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Daniel Maroon is a member of the Real Estate and Land Use and Environmental practice groups in the firm’s San Francisco office.

On August 27, 2019, the U.S. Fish and Wildlife Service and National Marine Fisheries Service (collectively, the “Services”) published final rules amending three important parts of the federal regulations that implement the Endangered Species Act (16 U.S.C. §§ 1531 et seq.). The amended rules, which will take effect on September 26:

  • Eliminate the automatic extension of protections to threatened (as opposed to endangered) species;
  • Revise the provisions for designating critical habitat and listing and de-listing species under ESA Section 4; and
  • Revise the procedures for interagency consultation under ESA Section 7.


Continue Reading Endangered Species Act Rulemakings Face Immediate Challenge

The Ninth Circuit Court of Appeals recently upheld – for the second time – California’s Low Carbon Fuel Standard (“LCFS”) against constitutional challenges brought by industry groups. The case, Rocky Mountain Farmers Union v. Corey (9th Cir. 2019) (No. 17-16881) (“Rocky Mountain II”), considered the groups’ claims that all 3 historical versions of the LCFS violate the Commerce Clause and the “federal structure of the Constitution” by regulating extraterritorially. The court held that while the plaintiff’s claims had changed form since the first time the court upheld the LCFS, “both the regulations and the claims have the same core structure now as they did then.” The court used this similarity to guide its analysis and uphold the district court’s dismissal.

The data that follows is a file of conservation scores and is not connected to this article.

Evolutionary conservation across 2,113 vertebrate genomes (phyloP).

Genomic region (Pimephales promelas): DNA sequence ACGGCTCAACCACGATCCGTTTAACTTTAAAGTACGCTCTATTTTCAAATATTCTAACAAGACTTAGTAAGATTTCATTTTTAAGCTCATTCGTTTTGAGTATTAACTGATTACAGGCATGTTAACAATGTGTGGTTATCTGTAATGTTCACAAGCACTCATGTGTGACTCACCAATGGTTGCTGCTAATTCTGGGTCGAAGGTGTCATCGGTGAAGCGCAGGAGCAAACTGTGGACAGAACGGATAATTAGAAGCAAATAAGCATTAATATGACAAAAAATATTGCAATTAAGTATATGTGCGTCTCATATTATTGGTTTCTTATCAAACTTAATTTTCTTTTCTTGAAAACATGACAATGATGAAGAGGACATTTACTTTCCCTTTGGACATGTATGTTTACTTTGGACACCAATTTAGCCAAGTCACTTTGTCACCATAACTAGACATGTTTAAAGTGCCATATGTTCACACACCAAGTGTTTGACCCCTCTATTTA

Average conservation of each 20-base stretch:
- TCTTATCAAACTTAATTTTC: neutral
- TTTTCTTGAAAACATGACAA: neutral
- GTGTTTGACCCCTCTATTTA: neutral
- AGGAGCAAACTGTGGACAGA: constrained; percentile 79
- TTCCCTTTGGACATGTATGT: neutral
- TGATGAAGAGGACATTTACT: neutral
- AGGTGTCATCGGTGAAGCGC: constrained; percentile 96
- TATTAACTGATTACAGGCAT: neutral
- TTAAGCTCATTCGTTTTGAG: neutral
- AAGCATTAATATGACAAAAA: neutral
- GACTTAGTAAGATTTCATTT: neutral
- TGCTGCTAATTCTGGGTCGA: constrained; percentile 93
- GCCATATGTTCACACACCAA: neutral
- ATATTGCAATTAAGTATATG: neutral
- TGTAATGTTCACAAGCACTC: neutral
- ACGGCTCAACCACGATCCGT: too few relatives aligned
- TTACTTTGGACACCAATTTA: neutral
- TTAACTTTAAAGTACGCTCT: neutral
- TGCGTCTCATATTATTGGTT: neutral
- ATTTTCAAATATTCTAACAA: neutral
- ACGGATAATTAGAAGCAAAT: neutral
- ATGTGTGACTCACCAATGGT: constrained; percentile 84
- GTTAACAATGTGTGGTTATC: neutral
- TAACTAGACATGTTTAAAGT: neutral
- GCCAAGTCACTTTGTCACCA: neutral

Continue Reading On Repeat: Courts Again Uphold Low Carbon Fuel Standard Programs

An area designated as critical habitat under the Endangered Species Act must first qualify as “habitat” for listed species, the Supreme Court held this week in the closely watched Weyerhaeuser case. The Court’s November 27, 2018 ruling, which reversed a decision by the Fifth Circuit, has the potential to narrow federal agencies’ discretion to designate as critical habitat areas that are currently unoccupied by endangered or threatened species, but the opinion leaves important questions to be answered by the lower courts – including the meaning of “habitat.” The Court also held that agency decisions not to exclude specific areas from a critical habitat designation on economic grounds are subject to judicial review, reversing the Fifth Circuit and overturning the current law in the Ninth Circuit.
Continue Reading Critical Habitat Must Be Habitat for Listed Species, Supreme Court Says